Indiana Prison Writers Workshop extends the state’s vibrant literary community to correctional facilities and prisons.
The workshop, created after four months of research by a team of writers which included authors from the Indiana Writers Center, gives offenders a foundation in creative writing through the use of weekly writing prompts. We write about race, poverty, social integration, the frailty of mind and body, vulnerability through trauma, victimization, mental illness, drug and alcohol addiction. We write cover letters and offer frequent grammar tests to measure program progress and build success.
We discuss and analyze published works from various genres as well as the stories that are written by workshop students. As part of students’ assignments, working drafts of new stories are brought to class to share and submit for instructor feedback. Students’ drafts are read in class, and classmates offer instructor-led critiques and reactions to each piece. We consider grammar and spelling during their review in order to improve students’ basic writing skills as well.
As writers, they get a chance to hear their stories the way others hear it; this feedback is invaluable for revision. As listeners and readers, students learn how to articulate what is working or not working in another student’s draft, which will also enhance their ability to review their own work. Upon successful completion of the workshop, students will have a portfolio of revised stories.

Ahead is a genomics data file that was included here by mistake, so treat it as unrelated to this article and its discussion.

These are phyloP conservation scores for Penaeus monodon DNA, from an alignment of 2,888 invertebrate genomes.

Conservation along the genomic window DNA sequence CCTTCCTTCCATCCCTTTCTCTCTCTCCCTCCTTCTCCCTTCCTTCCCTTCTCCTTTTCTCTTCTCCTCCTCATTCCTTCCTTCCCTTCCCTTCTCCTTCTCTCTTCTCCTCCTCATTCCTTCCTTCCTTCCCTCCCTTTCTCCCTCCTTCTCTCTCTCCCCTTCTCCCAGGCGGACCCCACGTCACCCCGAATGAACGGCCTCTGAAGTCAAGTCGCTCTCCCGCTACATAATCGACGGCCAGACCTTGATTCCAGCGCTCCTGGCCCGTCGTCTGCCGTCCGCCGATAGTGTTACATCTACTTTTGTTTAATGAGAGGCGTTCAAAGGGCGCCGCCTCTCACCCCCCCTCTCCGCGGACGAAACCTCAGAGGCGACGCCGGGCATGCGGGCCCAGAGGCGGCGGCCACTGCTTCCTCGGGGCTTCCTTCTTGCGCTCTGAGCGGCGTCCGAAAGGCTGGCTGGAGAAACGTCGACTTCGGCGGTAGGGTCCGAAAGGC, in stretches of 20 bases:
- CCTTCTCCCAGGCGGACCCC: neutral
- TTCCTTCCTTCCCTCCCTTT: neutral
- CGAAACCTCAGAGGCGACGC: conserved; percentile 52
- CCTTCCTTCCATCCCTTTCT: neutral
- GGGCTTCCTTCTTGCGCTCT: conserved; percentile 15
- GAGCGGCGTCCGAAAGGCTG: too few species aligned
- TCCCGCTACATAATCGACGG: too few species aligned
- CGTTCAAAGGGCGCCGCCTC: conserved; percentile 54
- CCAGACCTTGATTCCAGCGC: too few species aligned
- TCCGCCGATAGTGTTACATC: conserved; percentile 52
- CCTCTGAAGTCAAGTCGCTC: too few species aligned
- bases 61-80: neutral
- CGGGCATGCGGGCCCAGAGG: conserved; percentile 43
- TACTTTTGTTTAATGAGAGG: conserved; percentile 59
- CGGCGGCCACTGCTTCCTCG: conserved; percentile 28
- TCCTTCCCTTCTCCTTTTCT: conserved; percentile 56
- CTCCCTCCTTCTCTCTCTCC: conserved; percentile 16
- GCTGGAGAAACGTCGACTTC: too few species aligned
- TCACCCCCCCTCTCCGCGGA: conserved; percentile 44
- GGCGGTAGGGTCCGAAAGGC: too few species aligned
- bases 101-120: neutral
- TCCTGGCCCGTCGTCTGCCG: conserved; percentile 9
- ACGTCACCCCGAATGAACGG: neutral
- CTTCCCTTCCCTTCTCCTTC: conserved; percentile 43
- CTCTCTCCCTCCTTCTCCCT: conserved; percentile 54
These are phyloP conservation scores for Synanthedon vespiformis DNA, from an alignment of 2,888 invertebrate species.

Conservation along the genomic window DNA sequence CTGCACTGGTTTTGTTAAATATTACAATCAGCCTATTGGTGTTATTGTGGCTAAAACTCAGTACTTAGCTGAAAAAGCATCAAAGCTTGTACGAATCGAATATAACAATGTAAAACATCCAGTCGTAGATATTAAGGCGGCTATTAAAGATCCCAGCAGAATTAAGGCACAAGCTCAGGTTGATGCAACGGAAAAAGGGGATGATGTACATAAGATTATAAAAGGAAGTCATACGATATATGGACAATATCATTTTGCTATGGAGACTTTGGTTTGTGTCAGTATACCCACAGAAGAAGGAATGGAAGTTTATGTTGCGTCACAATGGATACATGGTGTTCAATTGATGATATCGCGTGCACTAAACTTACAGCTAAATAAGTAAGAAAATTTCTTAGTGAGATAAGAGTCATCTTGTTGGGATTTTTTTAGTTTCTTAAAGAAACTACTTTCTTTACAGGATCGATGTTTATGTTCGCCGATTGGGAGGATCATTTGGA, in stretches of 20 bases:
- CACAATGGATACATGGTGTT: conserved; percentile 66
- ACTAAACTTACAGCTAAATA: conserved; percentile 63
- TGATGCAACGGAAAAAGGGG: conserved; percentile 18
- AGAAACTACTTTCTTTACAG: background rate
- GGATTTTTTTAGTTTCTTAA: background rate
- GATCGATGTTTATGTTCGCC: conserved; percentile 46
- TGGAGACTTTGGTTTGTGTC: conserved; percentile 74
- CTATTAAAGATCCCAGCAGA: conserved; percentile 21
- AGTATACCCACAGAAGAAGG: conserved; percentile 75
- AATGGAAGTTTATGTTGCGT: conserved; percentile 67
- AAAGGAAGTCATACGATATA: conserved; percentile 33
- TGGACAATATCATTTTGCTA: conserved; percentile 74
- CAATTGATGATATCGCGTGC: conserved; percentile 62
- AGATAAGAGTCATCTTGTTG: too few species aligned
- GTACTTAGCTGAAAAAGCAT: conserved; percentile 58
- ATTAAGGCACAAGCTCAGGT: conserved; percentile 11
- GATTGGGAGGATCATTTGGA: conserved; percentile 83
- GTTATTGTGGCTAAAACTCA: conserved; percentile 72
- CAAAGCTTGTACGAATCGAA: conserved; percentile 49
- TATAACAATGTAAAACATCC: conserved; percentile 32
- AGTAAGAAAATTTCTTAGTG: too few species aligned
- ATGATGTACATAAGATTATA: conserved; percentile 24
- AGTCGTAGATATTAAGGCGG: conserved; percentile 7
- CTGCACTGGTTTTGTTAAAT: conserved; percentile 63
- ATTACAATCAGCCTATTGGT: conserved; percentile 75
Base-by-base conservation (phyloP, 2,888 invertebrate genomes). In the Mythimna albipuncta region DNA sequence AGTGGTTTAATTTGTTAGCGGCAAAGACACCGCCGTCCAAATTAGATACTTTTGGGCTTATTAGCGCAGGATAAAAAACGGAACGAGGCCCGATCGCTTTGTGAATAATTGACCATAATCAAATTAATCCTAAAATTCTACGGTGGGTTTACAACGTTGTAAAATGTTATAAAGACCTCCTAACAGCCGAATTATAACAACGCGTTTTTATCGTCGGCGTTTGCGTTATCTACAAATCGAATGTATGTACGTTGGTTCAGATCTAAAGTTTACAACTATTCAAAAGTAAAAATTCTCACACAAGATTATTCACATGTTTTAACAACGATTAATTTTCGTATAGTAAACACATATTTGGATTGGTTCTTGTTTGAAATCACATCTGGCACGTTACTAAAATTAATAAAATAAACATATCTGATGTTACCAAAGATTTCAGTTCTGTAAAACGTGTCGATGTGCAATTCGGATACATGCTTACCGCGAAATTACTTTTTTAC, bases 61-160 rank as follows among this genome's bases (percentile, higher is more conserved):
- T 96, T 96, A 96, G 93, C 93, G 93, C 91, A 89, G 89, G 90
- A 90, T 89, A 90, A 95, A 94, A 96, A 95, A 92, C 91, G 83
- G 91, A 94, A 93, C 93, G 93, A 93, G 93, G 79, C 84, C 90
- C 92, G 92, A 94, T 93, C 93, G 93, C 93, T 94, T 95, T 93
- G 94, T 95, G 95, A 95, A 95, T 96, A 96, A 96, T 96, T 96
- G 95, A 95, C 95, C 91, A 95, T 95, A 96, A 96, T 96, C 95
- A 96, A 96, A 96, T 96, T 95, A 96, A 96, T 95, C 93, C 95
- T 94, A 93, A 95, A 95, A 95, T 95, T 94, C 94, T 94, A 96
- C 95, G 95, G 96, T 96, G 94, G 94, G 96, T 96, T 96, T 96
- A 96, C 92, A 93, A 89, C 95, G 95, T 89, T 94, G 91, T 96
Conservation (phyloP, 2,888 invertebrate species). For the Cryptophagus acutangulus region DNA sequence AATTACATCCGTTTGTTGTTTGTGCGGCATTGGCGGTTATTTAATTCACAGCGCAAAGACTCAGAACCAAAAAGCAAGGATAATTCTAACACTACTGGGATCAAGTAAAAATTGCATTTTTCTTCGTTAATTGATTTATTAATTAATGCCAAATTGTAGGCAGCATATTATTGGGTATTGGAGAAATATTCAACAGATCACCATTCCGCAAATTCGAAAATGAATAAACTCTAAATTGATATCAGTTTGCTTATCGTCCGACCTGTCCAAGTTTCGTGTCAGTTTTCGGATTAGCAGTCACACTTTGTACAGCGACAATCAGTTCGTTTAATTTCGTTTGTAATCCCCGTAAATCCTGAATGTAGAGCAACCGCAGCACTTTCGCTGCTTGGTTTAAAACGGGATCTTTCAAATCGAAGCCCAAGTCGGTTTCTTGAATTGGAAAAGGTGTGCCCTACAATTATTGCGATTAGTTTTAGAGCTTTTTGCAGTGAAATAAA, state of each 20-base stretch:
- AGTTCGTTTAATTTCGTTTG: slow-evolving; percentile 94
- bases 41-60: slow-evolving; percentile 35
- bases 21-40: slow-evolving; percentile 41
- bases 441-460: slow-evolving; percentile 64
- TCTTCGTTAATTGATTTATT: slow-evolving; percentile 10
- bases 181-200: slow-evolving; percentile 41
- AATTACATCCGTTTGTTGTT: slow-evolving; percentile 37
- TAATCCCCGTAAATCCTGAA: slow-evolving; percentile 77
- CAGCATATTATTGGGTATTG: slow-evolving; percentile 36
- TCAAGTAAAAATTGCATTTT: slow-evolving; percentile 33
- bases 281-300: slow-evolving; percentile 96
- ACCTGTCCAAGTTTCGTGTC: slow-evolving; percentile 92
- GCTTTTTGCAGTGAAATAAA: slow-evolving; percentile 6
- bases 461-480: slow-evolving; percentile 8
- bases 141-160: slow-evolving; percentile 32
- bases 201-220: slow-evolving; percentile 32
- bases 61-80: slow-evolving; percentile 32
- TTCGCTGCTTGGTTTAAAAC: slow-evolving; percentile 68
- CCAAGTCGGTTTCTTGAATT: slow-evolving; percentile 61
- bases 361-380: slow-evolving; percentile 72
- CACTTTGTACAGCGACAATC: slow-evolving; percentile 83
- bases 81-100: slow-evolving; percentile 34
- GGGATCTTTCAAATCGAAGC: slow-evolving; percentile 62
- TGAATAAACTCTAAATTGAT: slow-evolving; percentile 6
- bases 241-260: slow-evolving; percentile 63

Other components of the workshop include visiting writers, published anthologies of students’ writing, or submitting student work for publishing as appropriate. Guest writers offer expertise in specific genres, such as fiction, screenplay writing, etc.
In order to make an impact, we must do so not only in the lives of the imprisoned participants, but on broader social change in our current system of mass incarceration. While all prison arts and literacy programs may be providing crucial access to resources that otherwise would not be there, all such programs are not necessarily working to resist our current system of mass incarceration. As writers and researchers, we must consider the kinds of literacy practices we enable as well as suppress.